The film follows three young men and their time spent in the French suburban "ghetto," over a span of twenty-four hours. Vinz, a Jew, Saïd, an Arab, and Hubert, a black boxer, have grown up in these French suburbs where high levels of diversity coupled with the racist and oppressive police force have raised tensions to a critical breaking point. During the riots that took place a night before, a police officer lost his handgun in the ensuing madness, only to leave it for Vinz to find. Now, with a newfound means to gain the respect he deserves, Vinz vows to kill a cop if his friend Abdel dies in the hospital, due the beating he received while in police custody.Written by
In some English-language versions, such as the 2007 Criterion Collection DVD, the name Astérix was changed to Snoopy in the subtitles, as the film traveled further than the Astérix books did. However, the character is still credited under the name of Astérix in Criterion's booklet and on their website. See more »
The trip across Paris is strange : the three characters should arrive at the Saint-Lazare station(north-west of Paris), coming from ChanteloupLesVignes. Yet, when they arrive, they are in front of the Montparnasse station(south of Paris), on the Rennes street. Then, they go to Asterix place, on the boulevard Pierre Ier of Serbia, close to Iena Place (west of Paris), and when they try to catch the last train, this time they are at the Saint-Lazare station, the right one to go back. But then, when they are on the roof, they see the Eiffel Tower and the Trocadero from the south-east, being probably close to Montparnasse station. Then, they come across a sculpture, L'Ecoute, in the Halles Garden(center of Paris), before going back. Hence, their trip goes : south, west, north-west, south and center of Paris. See more »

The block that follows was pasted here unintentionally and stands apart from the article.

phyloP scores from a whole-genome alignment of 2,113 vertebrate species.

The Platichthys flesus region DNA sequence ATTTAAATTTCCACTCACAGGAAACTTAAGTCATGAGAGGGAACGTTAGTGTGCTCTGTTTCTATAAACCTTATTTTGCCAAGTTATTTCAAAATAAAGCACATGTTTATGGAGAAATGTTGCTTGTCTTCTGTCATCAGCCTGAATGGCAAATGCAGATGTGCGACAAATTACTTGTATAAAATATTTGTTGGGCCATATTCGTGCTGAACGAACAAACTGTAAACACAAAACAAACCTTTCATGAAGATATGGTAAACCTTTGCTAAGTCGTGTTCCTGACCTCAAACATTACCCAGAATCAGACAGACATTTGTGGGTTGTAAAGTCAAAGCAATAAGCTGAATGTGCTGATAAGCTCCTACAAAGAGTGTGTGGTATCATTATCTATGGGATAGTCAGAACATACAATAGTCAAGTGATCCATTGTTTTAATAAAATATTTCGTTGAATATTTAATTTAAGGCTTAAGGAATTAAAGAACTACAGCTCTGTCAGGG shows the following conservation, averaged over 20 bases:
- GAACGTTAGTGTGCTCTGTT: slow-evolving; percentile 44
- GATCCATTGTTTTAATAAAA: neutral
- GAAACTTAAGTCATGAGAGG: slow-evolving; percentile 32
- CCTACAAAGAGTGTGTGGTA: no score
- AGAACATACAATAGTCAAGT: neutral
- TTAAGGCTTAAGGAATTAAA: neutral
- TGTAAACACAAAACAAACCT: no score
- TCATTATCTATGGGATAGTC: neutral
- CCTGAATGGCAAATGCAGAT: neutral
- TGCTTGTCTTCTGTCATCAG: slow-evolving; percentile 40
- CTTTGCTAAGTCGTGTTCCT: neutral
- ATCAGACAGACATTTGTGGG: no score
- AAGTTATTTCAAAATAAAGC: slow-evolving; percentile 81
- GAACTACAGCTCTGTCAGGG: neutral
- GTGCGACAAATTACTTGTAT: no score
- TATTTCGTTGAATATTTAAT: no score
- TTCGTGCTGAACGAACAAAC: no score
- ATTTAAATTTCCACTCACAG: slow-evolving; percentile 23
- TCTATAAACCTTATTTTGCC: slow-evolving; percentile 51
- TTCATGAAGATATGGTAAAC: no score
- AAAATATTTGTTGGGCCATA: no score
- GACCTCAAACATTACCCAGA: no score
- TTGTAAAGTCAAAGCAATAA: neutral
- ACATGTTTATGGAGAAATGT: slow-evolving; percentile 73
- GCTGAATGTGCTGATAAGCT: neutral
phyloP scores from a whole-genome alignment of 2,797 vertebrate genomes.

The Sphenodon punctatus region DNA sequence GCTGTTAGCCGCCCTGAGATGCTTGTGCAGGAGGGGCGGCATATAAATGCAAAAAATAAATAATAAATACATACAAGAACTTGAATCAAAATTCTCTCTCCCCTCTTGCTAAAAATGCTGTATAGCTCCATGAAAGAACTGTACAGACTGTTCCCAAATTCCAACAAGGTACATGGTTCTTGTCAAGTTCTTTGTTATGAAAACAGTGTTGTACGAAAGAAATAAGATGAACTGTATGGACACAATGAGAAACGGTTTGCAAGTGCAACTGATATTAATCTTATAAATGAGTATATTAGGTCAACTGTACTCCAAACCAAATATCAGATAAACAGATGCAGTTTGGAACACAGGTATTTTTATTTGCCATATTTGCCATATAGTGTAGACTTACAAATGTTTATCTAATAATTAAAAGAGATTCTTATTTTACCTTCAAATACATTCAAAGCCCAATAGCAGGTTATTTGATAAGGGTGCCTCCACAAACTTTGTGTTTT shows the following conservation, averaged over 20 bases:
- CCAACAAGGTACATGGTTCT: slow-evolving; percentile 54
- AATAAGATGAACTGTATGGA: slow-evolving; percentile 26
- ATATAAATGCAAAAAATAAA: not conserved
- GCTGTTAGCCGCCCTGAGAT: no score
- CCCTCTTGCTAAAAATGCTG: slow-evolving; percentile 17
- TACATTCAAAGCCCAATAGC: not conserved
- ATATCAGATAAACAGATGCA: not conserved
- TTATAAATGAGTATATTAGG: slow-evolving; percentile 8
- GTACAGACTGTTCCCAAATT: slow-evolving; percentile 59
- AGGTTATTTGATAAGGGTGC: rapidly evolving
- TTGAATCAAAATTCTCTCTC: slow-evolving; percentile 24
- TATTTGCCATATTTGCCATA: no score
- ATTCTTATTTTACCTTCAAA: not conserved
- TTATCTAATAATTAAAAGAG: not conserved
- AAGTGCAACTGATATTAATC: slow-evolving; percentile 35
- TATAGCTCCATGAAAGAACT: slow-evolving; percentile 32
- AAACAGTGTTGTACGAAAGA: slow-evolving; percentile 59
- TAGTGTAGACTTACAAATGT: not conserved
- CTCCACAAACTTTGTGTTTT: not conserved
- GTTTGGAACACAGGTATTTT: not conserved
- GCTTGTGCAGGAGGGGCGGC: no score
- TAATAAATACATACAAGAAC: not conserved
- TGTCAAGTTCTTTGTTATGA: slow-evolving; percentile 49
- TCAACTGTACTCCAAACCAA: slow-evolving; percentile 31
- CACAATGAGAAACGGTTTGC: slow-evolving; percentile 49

Sniff of coke?
Uh, no, no.
[psychotically, to the others; starts rapidly practicing with nunchaku]
A little coke? A little line of coke? Nobody for coke? That's it for coke? How's your brother, how's he doin?
[still practicing with nunchaku]
Mean fuckin bastard. Still a maniac?
Well shit, look! VWA-VWA-VWA-VWA!
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Great achievement. One of the most unforgettable Euro movies of the 90's.
La Haine aka Hate is a story about three friends living near Paris in France (one Jew, one Arab and one black) who have nothing special in their lives and try to live a day at a time by drinking and having a good time and also working (at least the black character, who owns a boxing hall). Their friend, however, is captured by a police which tortures and maltreats him so badly that he is sent to a hospital in a critical condition. This makes the youth gangs in city including the three protagonists start a war against the police and authorities for the horrible wrongs they and their friend have suffered, and suddenly they notice the whole society is collapsing, and all there is is hate and need to revenge...Violence and mayhem is almost everywhere, including authorities which should do nothing but fight against it..